Applying for a job in Belgium? Find everything you need to know -- including resume examples and job search advice -- about resumes and CVs in Belgium!
Are you looking to start a new career in a different country? Several European countries are sought-after destinations for international employees, and Belgium is one of them. Belgium’s strong governmental support for businesses means that employers can continue to hire and retain talent despite any economic issues that may arise domestically or globally. Or perhaps you already know all of that, because you’re Belgian yourself! Either way, you might be wondering: how do I write a Belgium resume? You may be thinking about applying to jobs in Belgium, or trying to figure out how to make your Belgium resume stand out.
The best way to make a resume stand out is to make sure it’s as technically perfect as possible. At a minimum, it should be clear of spelling mistakes and formatting errors, but you should be aiming higher than that. Each section of your resume should be optimized to be the best it can be. But how do you do that? Read our Belgium resume guide to find out! On this page, you’ll learn:
And more! Read on to learn everything there is to know about Belgium resumes.
In Belgium, you can expect to hear the term CV, which stands for curriculum vitae, used in place of the word resume. Traditional CVs are lengthy, with detail and attention given to each entry to the document. For example, rather than listing 2-3 bullet points about your time in a role, a traditional CV would require you to elaborate much more fully, including likely more than 5 points about your experience. The same is true for your education and any other sections you choose to include.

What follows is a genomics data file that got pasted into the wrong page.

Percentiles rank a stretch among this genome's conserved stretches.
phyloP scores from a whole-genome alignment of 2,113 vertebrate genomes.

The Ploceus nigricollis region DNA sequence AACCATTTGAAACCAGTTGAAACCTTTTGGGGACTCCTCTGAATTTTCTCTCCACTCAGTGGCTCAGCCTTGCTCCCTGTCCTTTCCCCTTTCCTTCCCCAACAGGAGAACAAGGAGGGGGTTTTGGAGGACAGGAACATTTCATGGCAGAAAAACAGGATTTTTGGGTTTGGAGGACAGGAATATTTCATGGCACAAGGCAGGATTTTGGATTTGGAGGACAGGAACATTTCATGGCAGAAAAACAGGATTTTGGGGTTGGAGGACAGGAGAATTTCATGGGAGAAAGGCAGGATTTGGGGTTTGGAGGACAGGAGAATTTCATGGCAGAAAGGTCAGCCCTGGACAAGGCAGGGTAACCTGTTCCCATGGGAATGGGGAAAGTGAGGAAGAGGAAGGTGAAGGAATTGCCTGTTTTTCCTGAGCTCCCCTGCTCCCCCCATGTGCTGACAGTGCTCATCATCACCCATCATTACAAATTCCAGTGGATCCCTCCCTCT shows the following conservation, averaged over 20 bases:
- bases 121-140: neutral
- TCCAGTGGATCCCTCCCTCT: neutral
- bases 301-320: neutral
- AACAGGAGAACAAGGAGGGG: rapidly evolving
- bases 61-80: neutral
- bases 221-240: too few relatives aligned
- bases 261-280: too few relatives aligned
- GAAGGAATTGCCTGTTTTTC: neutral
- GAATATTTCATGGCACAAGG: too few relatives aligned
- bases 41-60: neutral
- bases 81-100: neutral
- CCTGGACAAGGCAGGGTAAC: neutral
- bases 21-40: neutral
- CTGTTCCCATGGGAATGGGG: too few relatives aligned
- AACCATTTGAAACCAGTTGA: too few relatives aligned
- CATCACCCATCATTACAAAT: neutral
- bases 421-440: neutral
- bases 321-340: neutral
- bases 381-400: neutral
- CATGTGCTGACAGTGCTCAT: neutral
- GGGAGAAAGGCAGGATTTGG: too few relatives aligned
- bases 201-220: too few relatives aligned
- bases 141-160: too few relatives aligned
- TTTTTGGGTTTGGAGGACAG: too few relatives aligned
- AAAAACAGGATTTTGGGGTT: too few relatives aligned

For the most part, however, jobs in Belgium will not require a traditional, lengthy CV, and a 1-2 page document will suffice.
For the most part, writing a resume for jobs in Belgium will be similar to writing resumes for other countries. However, there are still a few key differences, especially if you aren’t from a European country.
Firstly, you won’t technically be writing a resume at all. In Belgium, you’ll be expected to have a CV. In general, this term means more or less the same thing as a resume – you won’t need to learn new formats or styles – but you can expect to include more information than you may have otherwise done. For example, it’s not uncommon to include your civil or marital status in a Belgian resume.